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What's the advantage (or advantages) of a bent-shaft canoe paddle?

I've been told that it allows for more efficient use of both arms: the rationale I heard was that your arm on the grip does more work than your arm on the blade with a straight paddle and this is "evened out" with a bent-shaft paddle.

I've also been told that it moves the water more efficiently (though, assuming the same blade, I fail to understand the theory here.)

I'm neither a kinesiologist nor a physicist, so I'm not convinced about either of these answers. I find a bent-shaft paddle more comfortable, but I've always chalked that up to personal preference more than anything else.

Can anybody shed some light on this?

Examples of bent shaft paddles

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3 Answers

up vote 5 down vote accepted

With a straght shaft paddle, one of two strokes is common:

  • you put the paddle in the water ahead of you sloped like this \ and don't get great efficiency on the first half of the stroke, because it's hard to pull something down when you're above it
  • you skip that whole first half of the stroke and just put the paddle in vertically right next to you. Now you're paying the overhead cost of bringing the paddle forward again twice as often because your strokes are only half length.

The theory with bent shaft is you can still reach forward for a longer stroke, but the blade face will be vertical on entry, so you can just pull it toward yourself, and the whole thing will be more efficient.

Apparently I had the paddle backwards in my reasoning above. The theory is that the "in front of you" part of the stroke is weak, so by having the blade at an angle you can put it in the water not very far in front of you at all, and get a longer push part in the back half of the stroke (the stronger half) because the blade is not lifting up against the water.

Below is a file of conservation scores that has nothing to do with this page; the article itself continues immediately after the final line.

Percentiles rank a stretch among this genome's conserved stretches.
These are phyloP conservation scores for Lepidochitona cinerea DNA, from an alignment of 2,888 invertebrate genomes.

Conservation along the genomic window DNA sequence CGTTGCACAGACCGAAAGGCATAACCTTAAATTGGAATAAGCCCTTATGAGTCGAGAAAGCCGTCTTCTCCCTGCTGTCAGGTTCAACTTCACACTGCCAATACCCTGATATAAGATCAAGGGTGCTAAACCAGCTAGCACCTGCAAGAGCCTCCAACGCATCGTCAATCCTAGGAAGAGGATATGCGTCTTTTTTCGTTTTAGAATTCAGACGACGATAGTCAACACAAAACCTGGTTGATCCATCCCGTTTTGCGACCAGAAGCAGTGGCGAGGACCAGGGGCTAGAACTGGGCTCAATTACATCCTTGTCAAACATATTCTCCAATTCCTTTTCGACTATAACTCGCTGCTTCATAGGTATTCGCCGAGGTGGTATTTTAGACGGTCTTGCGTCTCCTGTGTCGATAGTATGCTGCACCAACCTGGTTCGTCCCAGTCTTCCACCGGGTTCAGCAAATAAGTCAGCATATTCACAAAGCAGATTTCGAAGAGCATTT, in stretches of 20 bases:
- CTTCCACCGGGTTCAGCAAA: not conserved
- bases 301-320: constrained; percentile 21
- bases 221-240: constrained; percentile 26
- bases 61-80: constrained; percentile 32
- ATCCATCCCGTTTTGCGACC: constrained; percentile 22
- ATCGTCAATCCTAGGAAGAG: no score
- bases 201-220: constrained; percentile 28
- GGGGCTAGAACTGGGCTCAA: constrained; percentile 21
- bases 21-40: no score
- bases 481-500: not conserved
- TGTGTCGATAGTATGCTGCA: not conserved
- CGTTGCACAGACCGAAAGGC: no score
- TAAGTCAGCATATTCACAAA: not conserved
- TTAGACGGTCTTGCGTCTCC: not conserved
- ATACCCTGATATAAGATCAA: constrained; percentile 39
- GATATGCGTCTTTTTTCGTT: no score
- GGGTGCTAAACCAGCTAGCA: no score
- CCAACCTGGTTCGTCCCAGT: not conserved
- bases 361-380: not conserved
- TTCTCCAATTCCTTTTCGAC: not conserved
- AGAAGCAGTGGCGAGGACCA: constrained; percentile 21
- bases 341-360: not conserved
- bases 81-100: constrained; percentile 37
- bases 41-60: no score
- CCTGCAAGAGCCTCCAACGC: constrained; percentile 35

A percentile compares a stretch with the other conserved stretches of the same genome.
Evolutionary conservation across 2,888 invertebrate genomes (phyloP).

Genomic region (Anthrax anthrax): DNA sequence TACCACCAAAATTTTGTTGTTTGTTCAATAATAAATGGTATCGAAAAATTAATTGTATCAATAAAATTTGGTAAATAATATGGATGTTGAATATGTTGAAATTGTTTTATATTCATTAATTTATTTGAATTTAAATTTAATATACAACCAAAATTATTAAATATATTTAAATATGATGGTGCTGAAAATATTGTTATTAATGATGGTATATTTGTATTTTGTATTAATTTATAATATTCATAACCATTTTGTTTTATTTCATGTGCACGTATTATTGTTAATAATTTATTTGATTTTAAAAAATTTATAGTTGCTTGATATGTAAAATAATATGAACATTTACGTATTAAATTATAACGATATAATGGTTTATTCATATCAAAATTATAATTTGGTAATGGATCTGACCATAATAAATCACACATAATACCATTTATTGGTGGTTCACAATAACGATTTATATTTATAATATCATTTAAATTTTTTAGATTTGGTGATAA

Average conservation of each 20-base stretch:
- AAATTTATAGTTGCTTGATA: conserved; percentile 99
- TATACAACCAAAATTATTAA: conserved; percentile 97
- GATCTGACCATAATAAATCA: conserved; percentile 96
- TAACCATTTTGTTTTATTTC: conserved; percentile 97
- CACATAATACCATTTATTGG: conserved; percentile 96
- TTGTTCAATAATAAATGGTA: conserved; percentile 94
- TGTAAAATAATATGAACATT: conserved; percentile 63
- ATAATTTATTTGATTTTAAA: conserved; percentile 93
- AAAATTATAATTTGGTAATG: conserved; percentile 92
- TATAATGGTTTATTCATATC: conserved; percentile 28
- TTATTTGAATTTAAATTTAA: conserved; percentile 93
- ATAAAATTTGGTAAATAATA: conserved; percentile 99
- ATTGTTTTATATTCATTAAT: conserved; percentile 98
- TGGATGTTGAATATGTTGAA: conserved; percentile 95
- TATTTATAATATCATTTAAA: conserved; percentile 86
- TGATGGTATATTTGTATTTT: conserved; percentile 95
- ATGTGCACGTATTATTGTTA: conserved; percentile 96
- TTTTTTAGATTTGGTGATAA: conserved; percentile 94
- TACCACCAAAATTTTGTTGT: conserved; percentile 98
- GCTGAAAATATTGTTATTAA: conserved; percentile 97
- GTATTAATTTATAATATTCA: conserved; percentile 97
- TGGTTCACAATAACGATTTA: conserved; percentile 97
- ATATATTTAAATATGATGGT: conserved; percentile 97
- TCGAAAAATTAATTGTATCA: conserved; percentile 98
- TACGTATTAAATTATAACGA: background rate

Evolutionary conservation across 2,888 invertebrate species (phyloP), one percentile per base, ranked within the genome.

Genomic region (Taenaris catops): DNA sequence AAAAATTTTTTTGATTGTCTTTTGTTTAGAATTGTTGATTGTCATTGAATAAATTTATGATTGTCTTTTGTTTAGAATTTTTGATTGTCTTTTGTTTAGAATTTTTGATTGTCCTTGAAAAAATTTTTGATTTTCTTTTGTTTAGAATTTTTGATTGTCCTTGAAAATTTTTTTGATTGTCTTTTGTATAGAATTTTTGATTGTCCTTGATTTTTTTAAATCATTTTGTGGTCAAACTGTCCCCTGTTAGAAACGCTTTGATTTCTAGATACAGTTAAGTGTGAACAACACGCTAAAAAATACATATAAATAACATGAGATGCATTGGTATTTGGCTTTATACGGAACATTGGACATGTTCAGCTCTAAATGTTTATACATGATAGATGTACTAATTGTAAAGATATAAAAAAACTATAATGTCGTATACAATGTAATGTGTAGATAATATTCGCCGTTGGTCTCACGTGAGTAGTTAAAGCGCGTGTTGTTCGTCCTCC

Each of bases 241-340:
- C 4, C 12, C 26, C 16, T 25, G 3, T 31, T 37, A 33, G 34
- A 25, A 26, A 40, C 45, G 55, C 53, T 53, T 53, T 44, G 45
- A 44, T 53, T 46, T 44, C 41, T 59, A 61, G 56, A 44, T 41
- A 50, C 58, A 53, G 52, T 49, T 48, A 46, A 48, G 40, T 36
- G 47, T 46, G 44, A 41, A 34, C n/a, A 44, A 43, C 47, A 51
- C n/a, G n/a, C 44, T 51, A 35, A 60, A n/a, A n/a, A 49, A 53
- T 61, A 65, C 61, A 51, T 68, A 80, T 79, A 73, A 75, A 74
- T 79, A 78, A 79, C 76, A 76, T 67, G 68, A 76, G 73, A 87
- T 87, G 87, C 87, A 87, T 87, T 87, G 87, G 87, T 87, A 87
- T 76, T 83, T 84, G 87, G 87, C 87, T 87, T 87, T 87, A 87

I have enough trouble stowing flat paddles for portages, and don't really think that powering across the lake as fast is possible matters much on a multi-day / week trip, so I've never bothered with them. (I do feather my blades when paddling into the wind though.) But that's the theory.

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It seems like the bent shaft paddle would actually be more horizontal on entry whether you reached forward or not... (With action more reminiscent of a paddle wheel.) Unless you were to reach your arm on the grip out and keep your hand on the blade tucked near your body... Maybe I do actually do this exact motion and just don't realize it, or maybe I'm just having trouble visualizing this at the moment. –  Edward Thomson Mar 18 '12 at 1:36
    
You're right - I heard the stuff about the first half of the stroke not being as powerful, but imagined the paddle "backwards" from how they intend it to be used. –  Kate Gregory Mar 19 '12 at 0:32
    
Aha, that makes sense! –  Edward Thomson Mar 19 '12 at 14:53
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From your link, the manufacturer's claim is

The blade of the paddle is offset from the shaft to allow the blade to remain vertical to the canoe's path throughout the stroke. This improves the efficiency of each stroke and allows shorter strokes at an increased stroke rate.

I haven't used one, but I can see how that could help - a higher stroke rate can be more efficient in single paddle canoeing.

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To be fair, I added the link when I edited. I had no idea what bent shaft was and figured it would help others understand what he was referring to. –  Russell Steen Mar 17 '12 at 19:39
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The point of the bent shaft is to maximize the amount of stroke for which the paddle is vertical through the stroke.

Take a look at this video. The logic is explain in this video. He does a good job of visually showing why you might choose a bent shaft paddle. He also explains that it is not good for all types of canoeing.

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